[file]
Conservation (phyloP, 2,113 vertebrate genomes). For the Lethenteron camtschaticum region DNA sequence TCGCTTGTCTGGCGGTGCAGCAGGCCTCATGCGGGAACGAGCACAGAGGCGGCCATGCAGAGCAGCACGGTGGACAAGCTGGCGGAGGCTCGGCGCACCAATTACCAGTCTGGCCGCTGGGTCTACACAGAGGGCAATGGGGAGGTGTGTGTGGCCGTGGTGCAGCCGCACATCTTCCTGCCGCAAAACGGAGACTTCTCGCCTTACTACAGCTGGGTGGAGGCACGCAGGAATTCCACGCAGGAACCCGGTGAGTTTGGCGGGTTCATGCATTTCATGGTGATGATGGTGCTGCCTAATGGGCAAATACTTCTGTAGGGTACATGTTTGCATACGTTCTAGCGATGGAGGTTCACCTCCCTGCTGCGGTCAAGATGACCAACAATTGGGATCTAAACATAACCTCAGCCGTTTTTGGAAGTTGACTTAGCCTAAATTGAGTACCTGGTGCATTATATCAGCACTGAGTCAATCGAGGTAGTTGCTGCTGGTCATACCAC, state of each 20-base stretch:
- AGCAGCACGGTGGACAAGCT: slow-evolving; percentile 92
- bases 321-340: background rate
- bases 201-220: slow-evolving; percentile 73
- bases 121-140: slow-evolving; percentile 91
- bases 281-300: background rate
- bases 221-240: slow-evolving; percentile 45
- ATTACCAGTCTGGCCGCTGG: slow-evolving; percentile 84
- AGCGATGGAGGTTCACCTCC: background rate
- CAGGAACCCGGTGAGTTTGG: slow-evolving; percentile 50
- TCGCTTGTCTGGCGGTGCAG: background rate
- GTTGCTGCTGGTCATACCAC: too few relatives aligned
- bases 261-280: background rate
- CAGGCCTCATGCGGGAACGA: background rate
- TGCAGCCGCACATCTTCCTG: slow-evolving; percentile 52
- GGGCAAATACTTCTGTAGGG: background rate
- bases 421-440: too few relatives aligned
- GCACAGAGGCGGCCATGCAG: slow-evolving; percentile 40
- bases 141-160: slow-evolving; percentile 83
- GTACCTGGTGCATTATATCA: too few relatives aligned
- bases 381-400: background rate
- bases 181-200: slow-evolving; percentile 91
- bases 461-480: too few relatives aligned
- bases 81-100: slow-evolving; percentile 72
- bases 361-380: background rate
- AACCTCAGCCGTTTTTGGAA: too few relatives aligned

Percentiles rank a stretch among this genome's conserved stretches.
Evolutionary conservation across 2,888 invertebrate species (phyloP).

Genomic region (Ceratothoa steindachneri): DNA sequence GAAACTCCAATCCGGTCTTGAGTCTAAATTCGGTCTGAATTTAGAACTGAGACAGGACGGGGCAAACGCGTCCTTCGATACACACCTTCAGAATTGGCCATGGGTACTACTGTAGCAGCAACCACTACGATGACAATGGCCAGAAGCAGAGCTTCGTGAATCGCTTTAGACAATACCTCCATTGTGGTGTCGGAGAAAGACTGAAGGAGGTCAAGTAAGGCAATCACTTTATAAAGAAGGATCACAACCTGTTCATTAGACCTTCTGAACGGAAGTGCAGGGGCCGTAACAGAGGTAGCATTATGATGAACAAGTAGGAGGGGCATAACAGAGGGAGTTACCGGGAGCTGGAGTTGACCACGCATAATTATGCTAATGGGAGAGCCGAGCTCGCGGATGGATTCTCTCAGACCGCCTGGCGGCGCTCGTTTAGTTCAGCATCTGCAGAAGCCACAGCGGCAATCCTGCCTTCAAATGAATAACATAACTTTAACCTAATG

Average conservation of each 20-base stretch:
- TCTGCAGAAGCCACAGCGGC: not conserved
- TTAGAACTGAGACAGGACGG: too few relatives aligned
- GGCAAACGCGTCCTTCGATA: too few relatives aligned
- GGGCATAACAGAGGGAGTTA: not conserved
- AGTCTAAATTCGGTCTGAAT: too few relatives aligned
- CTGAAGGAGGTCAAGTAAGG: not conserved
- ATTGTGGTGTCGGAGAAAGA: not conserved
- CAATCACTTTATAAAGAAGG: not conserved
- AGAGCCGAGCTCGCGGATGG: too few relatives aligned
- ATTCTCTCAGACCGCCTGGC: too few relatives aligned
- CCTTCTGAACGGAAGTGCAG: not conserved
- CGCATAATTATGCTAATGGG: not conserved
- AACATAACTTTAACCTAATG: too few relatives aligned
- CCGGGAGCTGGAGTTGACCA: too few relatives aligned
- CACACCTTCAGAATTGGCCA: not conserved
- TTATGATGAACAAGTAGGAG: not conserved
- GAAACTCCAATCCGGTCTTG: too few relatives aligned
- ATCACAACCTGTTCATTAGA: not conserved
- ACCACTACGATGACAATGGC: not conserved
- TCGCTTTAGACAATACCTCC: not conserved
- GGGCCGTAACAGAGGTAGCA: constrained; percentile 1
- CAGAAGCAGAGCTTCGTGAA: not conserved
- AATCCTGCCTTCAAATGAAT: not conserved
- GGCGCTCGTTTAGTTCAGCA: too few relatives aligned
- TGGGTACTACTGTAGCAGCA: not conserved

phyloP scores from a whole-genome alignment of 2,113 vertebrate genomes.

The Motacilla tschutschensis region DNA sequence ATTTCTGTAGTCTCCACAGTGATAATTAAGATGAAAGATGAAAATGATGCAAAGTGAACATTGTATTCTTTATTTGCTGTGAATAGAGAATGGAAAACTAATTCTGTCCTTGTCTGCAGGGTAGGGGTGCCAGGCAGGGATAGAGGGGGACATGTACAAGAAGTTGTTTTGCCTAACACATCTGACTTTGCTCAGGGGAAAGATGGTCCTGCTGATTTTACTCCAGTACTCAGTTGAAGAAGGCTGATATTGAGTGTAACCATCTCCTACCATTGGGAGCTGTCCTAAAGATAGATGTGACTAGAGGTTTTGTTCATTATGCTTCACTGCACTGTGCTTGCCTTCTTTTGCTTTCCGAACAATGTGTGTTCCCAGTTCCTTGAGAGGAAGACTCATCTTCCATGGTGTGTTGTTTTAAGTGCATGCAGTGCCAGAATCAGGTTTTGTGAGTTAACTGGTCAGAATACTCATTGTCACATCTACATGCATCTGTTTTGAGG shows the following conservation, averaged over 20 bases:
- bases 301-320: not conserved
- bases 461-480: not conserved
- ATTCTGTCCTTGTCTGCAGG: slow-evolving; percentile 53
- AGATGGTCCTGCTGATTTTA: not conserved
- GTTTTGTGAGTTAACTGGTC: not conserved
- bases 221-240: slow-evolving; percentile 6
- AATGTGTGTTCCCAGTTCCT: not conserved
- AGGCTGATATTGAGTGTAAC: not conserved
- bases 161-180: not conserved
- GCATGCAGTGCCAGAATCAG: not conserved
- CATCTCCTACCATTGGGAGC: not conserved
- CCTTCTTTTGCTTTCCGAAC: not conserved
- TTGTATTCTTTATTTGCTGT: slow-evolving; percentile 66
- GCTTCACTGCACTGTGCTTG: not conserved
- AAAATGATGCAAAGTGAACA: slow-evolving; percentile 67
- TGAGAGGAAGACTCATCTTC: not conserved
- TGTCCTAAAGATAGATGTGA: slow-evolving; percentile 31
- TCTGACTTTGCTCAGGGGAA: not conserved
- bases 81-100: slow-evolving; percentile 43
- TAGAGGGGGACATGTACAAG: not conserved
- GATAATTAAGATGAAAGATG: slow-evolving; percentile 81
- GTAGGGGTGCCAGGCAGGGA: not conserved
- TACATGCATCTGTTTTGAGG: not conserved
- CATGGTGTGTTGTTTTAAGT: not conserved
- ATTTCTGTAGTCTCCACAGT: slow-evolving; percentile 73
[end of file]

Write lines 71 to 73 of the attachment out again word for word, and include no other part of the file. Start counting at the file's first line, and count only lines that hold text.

- GCTTCACTGCACTGTGCTTG: not conserved
- AAAATGATGCAAAGTGAACA: slow-evolving; percentile 67
- TGAGAGGAAGACTCATCTTC: not conserved